How to get started with outdoor learning
Posted on | Posted in Education
At Canopies UK, we’re passionate about the power of outdoor learning and play in schools. But what does outdoor learning actually mean, and how do you start incorporating outdoor learning in your school? Keep reading for everything you need to know.
What is outdoor learning in primary schools?
Outdoor learning is learning which takes place outside of the school buildings. Taking lessons outside of the classroom and into the great outdoors – whether that’s the school playground or further afield – can result in an extremely positive learning experience for primary school children.
With outdoor learning, the sky is the limit. Outdoor learning could include heading out onto the playground for an hour or two of games or creative activities, or visiting your local park, green space or high street to learn more about the world.
Why is outdoor learning important to primary schools?
Outdoor learning comes with many fantastic benefits for school children. Being in a new and exciting environment helps to stimulate the senses, promotes better physical health and helps improve children’s social skills and confidence. More benefits include:
- Improved mental health
- Boosted confidence
- Improved communication skills
- Greater appreciation for nature
- Increased creativity
Do children learn better outdoors?
Incorporating outdoor learning into your curriculum helps children be more engaged and stimulated, which translates to better learning. The benefits can even continue when returning to indoor lessons, helping children to remain more focused for the rest of the day.
What do Ofsted and the National Curriculum say about outdoor learning?
Ofsted encourage outdoor learning if it’s high-quality learning and has a “maximum impact on learners’ achievement, personal development and well-being.” (Council for Learning Outside the Classroom)
While outdoor learning is not a mandatory part of the National Curriculum in England, they do mention making use of the outdoor environment, particularly in science classes. There are studies that encourage making outdoor learning part of the National Curriculum, including studies from Primary Science Education Consultancy and the National College for Teaching and Leadership.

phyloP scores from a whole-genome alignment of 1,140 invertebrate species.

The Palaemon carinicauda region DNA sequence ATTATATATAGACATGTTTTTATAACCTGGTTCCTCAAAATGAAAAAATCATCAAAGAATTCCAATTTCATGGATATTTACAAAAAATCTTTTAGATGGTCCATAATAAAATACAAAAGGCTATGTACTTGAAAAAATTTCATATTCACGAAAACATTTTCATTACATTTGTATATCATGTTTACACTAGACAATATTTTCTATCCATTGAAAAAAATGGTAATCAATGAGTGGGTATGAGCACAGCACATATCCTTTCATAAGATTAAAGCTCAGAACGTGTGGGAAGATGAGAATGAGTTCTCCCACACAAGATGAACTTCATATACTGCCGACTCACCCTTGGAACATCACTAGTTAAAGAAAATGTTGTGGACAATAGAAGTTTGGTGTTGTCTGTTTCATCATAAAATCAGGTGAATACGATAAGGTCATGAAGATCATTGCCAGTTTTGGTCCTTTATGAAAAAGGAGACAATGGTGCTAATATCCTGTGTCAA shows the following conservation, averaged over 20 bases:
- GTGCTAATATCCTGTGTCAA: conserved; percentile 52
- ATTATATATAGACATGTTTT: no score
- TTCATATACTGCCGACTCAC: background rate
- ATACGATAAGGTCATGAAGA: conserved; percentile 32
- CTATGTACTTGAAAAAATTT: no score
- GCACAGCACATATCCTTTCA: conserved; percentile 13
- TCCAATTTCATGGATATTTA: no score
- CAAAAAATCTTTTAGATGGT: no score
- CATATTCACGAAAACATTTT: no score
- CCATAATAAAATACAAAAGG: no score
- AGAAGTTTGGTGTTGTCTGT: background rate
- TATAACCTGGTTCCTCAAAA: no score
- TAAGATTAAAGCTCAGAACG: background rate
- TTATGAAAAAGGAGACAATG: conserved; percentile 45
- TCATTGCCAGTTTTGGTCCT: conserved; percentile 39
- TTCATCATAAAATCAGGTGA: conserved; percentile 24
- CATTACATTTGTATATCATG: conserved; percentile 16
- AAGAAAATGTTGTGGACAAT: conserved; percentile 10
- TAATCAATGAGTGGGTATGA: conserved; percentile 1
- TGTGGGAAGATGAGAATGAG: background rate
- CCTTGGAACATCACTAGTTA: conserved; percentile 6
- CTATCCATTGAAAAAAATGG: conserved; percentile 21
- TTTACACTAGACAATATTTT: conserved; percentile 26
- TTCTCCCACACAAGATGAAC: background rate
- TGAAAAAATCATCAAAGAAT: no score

Outdoor learning is also a “crucial element of the EYFS (Early Years Foundation Stage) Framework”, according to foundationyears.org.
How to plan for outdoor learning
We know that outdoor learning has a load of wonderful benefits, but how do you get started?
- Make the most out of your space Regardless of what your outside space looks like, it still offers a new and exciting learning environment for children, so start making the most out of it. Don’t worry if you’re not blessed with acres of playing fields or beautiful nature – simply spending time in the fresh air can do a whole host of good for children. Ideally, the space you use for outdoor learning will be shaded and quiet, with enough space for children to spread out.
- Think safety first
Of course, the safety of the children in your care should always be at the forefront of your mind, so make sure you’re following all appropriate health and safety rules when taking your lessons outside. This could include carrying out any necessary risk assessments or teaching children about any potential health and safety dangers.
- Tackle any potential barriers
There are a number of barriers that teachers say can hamper their ability to take lessons outside, according to Primary Science Education Consultancy. These can include unpredictable weather and a lack of suitable space.
If your outdoor learning and play plans are hampered by bad weather, installing an outdoor classroom or outdoor canopy could be a solution. A canopy helps you take learning outdoors, no matter the season. It offers shelter during rainy seasons, protection from the sun’s harmful UV rays in summer, and offers dedicated space for outdoor learning and play.
- Get the funding you need
We know that getting the money you need to accommodate outdoor learning can be difficult. Some schools choose to self-fund in order to raise money for a canopy. If that’s the route you want to go down, we have some handy resources to get you started, including 15 fun fundraising activities.
There are also grants that could help you out with funding for your projects, including school canopies. A school grant is additional funding you can receive from an external source that’s used to help schools improve and create better learning environments. Unlike a loan, you don’t have to pay a grant back.
We hope this taught you more about outdoor learning and the steps you can take to introduce it in your school. If you’d like to talk about how an outdoor classroom or canopy could help you take learning outside, get in touch today.